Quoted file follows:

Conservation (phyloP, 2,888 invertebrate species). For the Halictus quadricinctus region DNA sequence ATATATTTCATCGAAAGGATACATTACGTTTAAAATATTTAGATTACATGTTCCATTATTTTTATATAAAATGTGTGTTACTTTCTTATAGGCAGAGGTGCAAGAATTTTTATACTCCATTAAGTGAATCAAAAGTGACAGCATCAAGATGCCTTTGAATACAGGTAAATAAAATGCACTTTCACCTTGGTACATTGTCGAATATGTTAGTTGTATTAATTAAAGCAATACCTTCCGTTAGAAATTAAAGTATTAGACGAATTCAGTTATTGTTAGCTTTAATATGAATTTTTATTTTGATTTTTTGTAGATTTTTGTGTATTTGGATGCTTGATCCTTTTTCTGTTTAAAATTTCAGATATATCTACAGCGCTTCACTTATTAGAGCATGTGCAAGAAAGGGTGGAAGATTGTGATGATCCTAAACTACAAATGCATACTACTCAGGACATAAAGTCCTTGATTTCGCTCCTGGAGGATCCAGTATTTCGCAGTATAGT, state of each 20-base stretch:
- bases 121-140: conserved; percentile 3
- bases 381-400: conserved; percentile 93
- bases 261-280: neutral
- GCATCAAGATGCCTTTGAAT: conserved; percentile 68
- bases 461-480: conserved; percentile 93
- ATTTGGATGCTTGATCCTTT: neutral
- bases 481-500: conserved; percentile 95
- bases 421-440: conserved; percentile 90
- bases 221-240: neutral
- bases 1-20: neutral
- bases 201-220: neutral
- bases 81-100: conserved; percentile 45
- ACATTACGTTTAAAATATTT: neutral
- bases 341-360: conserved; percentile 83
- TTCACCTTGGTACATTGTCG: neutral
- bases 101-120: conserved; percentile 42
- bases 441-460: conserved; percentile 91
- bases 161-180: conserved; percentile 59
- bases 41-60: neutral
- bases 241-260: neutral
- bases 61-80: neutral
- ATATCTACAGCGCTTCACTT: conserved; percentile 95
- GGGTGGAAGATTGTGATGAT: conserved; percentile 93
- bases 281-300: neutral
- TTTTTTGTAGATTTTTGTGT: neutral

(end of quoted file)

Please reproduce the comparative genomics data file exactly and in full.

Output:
Conservation (phyloP, 2,888 invertebrate species). For the Halictus quadricinctus region DNA sequence ATATATTTCATCGAAAGGATACATTACGTTTAAAATATTTAGATTACATGTTCCATTATTTTTATATAAAATGTGTGTTACTTTCTTATAGGCAGAGGTGCAAGAATTTTTATACTCCATTAAGTGAATCAAAAGTGACAGCATCAAGATGCCTTTGAATACAGGTAAATAAAATGCACTTTCACCTTGGTACATTGTCGAATATGTTAGTTGTATTAATTAAAGCAATACCTTCCGTTAGAAATTAAAGTATTAGACGAATTCAGTTATTGTTAGCTTTAATATGAATTTTTATTTTGATTTTTTGTAGATTTTTGTGTATTTGGATGCTTGATCCTTTTTCTGTTTAAAATTTCAGATATATCTACAGCGCTTCACTTATTAGAGCATGTGCAAGAAAGGGTGGAAGATTGTGATGATCCTAAACTACAAATGCATACTACTCAGGACATAAAGTCCTTGATTTCGCTCCTGGAGGATCCAGTATTTCGCAGTATAGT, state of each 20-base stretch:
- bases 121-140: conserved; percentile 3
- bases 381-400: conserved; percentile 93
- bases 261-280: neutral
- GCATCAAGATGCCTTTGAAT: conserved; percentile 68
- bases 461-480: conserved; percentile 93
- ATTTGGATGCTTGATCCTTT: neutral
- bases 481-500: conserved; percentile 95
- bases 421-440: conserved; percentile 90
- bases 221-240: neutral
- bases 1-20: neutral
- bases 201-220: neutral
- bases 81-100: conserved; percentile 45
- ACATTACGTTTAAAATATTT: neutral
- bases 341-360: conserved; percentile 83
- TTCACCTTGGTACATTGTCG: neutral
- bases 101-120: conserved; percentile 42
- bases 441-460: conserved; percentile 91
- bases 161-180: conserved; percentile 59
- bases 41-60: neutral
- bases 241-260: neutral
- bases 61-80: neutral
- ATATCTACAGCGCTTCACTT: conserved; percentile 95
- GGGTGGAAGATTGTGATGAT: conserved; percentile 93
- bases 281-300: neutral
- TTTTTTGTAGATTTTTGTGT: neutral